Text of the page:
The Linger brothers were unable to make it a hat-trick of golds at the 2014 Winter Olympics in Sochi, finishing second to the German duo of Tobias Wendl and Tobias Arlt, whose lead of .522 seconds over the Lingers was the largest winning margin in the history of the Olympic doubles competition. However the silver medal made them the second most successful pairing in Olympic doubles luge, behind Stefan Krauße and Jan Behrendt.Less than six weeks later the Linger brothers announced their retirement from the sport.
Linger lives in Absam, Austria, and serves in the Austrian army.
Wolfgang Linger is an Austrian retired luger who has competed internationally since 2000. As young children, he and his older brother Andreas learned to luge on a former Olympic luge track, and at age 14 began competing as a doubles team for the first time. Linger has won five medals at the FIL World Luge Championships with three golds and two bronzes. He also earned seven medals at the FIL European Luge Championships with a gold, three silvers, and three bronzes. The Lingers were overall Luge World Cup men's doubles champions in 2011-12 and scored 15 World Cup race victories. In 2005, he broke his leg in a crash, but the next year at the 2006 Winter Olympics in Turin, Italy won the gold medal in doubles luge. He repeated this feat at the 2010 Winter Olympics in Vancouver, Canada, defeating another team of brothers, Andris and Juris Šics of Latvia.
Albert Mikhailovich Demchenko is a Russian luger who competed from 1992 to 2014. He is currently coaching the Russian luge team. His daughter Victoria Demchenko is also a luger.
Torsten Wustlich is a German luger who competed from 1998 to 2010. Together with André Florschütz, he won the silver medal in the men's doubles event at the 2006 Winter Olympics in Turin.
Oswald Haselrieder OMRI is an Italian luger of Austrian descent who competed internationally from 1988 to 2010. He achieved success at junior level, taking two bronze medals in singles and a gold in doubles at the World Junior Championships, the latter achieved in partnership with Dietmar Pierhofer. Haselrider and Pierhofer continued to compete together until 1995, when they split up and Haselrieder joined forces with Gerhard Plankensteiner. Haselrieder went on to win the bronze medal in the men's doubles event at the 2006 Winter Olympics in Turin after competing in three previous Winter Olympic Games: in 1992 in the singles event and in doubles in 1998 and 2002. He went on to compete in a fifth Olympics in 2010: he retired soon afterwards after sustaining an injury in training in March of that year.
Patric-Fritz Leitner is a German luger who competed from 1998 to 2010. Together with Alexander Resch he won the men's doubles event at the 2002 Winter Olympics in Salt Lake City, United States. They also competed at the 2006 Winter Olympics, finishing sixth. At the 2010 Winter Olympics in Vancouver, they won bronze in their last race.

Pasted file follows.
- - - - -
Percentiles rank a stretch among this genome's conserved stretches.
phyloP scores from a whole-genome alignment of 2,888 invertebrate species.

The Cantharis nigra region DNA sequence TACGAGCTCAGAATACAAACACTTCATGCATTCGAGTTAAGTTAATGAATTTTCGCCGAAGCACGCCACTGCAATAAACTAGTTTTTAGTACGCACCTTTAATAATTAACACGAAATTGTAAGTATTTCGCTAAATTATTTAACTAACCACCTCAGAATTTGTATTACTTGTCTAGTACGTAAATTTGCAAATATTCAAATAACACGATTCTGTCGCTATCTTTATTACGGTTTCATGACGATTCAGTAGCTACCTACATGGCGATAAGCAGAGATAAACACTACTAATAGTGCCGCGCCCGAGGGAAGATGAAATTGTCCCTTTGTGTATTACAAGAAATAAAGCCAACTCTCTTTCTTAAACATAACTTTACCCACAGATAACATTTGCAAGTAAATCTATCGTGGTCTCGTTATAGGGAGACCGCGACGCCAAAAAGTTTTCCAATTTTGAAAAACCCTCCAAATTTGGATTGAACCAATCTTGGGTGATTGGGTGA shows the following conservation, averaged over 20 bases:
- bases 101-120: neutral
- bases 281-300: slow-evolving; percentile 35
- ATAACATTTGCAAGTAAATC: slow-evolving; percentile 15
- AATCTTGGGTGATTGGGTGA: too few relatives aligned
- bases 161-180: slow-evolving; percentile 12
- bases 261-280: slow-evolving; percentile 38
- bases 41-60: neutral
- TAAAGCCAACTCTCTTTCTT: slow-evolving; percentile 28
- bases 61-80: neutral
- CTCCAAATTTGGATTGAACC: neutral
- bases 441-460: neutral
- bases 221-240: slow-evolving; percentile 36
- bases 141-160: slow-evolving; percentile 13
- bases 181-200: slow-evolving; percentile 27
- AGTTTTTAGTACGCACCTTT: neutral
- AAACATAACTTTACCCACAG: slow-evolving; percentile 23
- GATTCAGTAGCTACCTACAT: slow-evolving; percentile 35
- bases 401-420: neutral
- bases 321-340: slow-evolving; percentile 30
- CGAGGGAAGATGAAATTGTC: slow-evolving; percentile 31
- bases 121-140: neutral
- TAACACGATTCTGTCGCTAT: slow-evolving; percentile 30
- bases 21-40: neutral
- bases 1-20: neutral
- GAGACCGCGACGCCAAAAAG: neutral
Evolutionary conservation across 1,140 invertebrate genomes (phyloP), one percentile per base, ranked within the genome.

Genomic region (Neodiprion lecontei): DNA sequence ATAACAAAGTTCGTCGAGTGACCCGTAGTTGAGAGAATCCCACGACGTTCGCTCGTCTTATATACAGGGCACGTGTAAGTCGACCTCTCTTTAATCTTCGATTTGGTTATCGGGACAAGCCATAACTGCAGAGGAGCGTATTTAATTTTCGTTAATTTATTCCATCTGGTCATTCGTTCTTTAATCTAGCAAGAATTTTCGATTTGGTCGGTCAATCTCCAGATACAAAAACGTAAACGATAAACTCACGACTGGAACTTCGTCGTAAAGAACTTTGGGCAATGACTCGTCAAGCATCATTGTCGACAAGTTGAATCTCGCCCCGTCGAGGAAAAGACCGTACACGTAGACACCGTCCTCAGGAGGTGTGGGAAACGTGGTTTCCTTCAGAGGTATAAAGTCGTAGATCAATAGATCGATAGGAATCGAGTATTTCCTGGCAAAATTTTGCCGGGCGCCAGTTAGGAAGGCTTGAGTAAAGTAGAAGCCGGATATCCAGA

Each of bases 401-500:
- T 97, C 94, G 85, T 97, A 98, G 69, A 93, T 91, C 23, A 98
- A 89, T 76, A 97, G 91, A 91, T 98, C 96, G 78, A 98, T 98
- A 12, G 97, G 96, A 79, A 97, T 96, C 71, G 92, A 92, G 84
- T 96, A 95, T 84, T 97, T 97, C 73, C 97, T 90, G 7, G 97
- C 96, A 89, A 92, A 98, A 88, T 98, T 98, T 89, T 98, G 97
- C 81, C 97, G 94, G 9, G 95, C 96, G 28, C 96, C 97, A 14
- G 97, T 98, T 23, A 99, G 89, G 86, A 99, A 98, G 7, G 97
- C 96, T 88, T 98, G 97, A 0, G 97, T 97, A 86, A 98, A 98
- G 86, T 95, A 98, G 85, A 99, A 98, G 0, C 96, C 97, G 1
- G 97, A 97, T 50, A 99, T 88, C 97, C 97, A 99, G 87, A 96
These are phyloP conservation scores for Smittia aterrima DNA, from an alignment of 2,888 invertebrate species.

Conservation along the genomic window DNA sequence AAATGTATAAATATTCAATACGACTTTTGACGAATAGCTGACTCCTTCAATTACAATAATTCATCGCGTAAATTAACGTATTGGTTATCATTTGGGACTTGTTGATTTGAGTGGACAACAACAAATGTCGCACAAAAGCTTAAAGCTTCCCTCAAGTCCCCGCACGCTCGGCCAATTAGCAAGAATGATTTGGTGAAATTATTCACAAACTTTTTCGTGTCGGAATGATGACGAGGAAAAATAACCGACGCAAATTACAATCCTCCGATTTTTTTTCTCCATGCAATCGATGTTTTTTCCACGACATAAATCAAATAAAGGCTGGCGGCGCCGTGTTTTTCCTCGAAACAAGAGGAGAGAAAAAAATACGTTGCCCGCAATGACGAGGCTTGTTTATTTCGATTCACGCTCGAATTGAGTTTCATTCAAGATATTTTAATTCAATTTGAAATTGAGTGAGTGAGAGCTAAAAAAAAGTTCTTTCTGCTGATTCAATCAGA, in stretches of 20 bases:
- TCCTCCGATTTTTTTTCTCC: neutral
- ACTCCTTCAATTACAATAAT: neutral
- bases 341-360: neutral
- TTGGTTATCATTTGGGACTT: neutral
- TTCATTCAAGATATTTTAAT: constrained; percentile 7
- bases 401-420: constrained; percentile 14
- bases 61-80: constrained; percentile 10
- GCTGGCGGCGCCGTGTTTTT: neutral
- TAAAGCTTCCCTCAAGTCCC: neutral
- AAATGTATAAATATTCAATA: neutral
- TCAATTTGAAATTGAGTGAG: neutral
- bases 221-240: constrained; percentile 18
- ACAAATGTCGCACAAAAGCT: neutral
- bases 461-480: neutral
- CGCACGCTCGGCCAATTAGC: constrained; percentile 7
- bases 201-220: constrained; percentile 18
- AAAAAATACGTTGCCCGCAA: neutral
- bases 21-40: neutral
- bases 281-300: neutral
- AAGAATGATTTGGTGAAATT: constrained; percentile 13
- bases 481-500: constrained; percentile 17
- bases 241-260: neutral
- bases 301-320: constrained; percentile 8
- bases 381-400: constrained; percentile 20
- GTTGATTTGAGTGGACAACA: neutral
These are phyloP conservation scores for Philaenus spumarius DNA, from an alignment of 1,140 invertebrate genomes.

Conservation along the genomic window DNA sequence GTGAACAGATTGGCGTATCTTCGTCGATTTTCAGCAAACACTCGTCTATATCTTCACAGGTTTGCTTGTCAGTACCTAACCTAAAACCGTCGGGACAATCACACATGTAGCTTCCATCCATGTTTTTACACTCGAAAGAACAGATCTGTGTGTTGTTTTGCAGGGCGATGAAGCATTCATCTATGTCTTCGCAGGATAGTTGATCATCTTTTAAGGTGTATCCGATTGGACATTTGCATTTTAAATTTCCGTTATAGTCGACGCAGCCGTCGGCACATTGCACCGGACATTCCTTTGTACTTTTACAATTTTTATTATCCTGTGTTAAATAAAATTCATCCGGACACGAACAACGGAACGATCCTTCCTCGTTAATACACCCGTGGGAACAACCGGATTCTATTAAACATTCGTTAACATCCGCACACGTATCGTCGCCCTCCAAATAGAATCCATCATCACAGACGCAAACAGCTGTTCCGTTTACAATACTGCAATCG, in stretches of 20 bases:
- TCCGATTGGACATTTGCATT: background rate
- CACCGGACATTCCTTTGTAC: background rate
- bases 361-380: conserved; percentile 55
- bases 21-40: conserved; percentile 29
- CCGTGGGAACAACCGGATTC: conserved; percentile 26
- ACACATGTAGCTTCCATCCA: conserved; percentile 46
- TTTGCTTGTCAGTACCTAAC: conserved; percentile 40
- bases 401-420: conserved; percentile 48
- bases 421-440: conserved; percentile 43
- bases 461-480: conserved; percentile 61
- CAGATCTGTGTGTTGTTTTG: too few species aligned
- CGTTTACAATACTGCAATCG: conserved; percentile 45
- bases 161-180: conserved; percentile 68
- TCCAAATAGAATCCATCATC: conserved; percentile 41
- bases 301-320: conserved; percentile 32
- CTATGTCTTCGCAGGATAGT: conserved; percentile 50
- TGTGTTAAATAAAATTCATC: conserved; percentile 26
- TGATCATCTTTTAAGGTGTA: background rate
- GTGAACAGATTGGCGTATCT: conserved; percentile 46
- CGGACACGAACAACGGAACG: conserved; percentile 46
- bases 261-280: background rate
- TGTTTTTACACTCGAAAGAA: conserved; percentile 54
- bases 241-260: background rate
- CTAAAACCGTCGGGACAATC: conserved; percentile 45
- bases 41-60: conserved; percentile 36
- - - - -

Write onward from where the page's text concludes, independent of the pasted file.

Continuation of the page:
Wilfried Huber is an Italian luger and coach who competed from 1985 to 2010. Together with Kurt Brugger, he won the men's doubles event at the 1994 Winter Olympics in Lillehammer. He competed in both doubles and singles, but enjoyed his greatest success in doubles in partnership with Brugger. He made his debut in the Luge World Cup in 1986-87 season. He also took two medals at the World Junior Championships in Olang in 1988, a silver and a bronze. He competed in six Winter Olympics, in 1988, 1992, 1994, 1998, 2002 and 2006: he was aiming to compete at the 2010 Winter Olympics, however he was not selected by the Italian team's head coach Walter Plaikner, and retired at the end of the season.
Walter Plaikner is an Italian former luger and coach of Austrian descent who competed in the late 1960s and early 1970s. He was a doubles specialist, and competed alongside Paul Hildgartner. They won the gold medal in the men's doubles event at the 1972 Winter Olympics in Sapporo. Plaikner also competed at the 1976 Winter Olympics in Innsbruck, where he finished 11th in the doubles after suffering from a severe bout of flu. He retired from competition after the Games.
David Möller is a German former luger who competed from 2001 to 2014. He won six medals at the FIL World Luge Championships with four golds, one silver, and one bronze
Markus Schiegl is an Austrian luger who has competed from 1987 to 2010. He won fourteen medals at the FIL World Luge Championships with five golds, five silvers, and four bronzes. Schiegl competes in doubles with his younger cousin Tobias.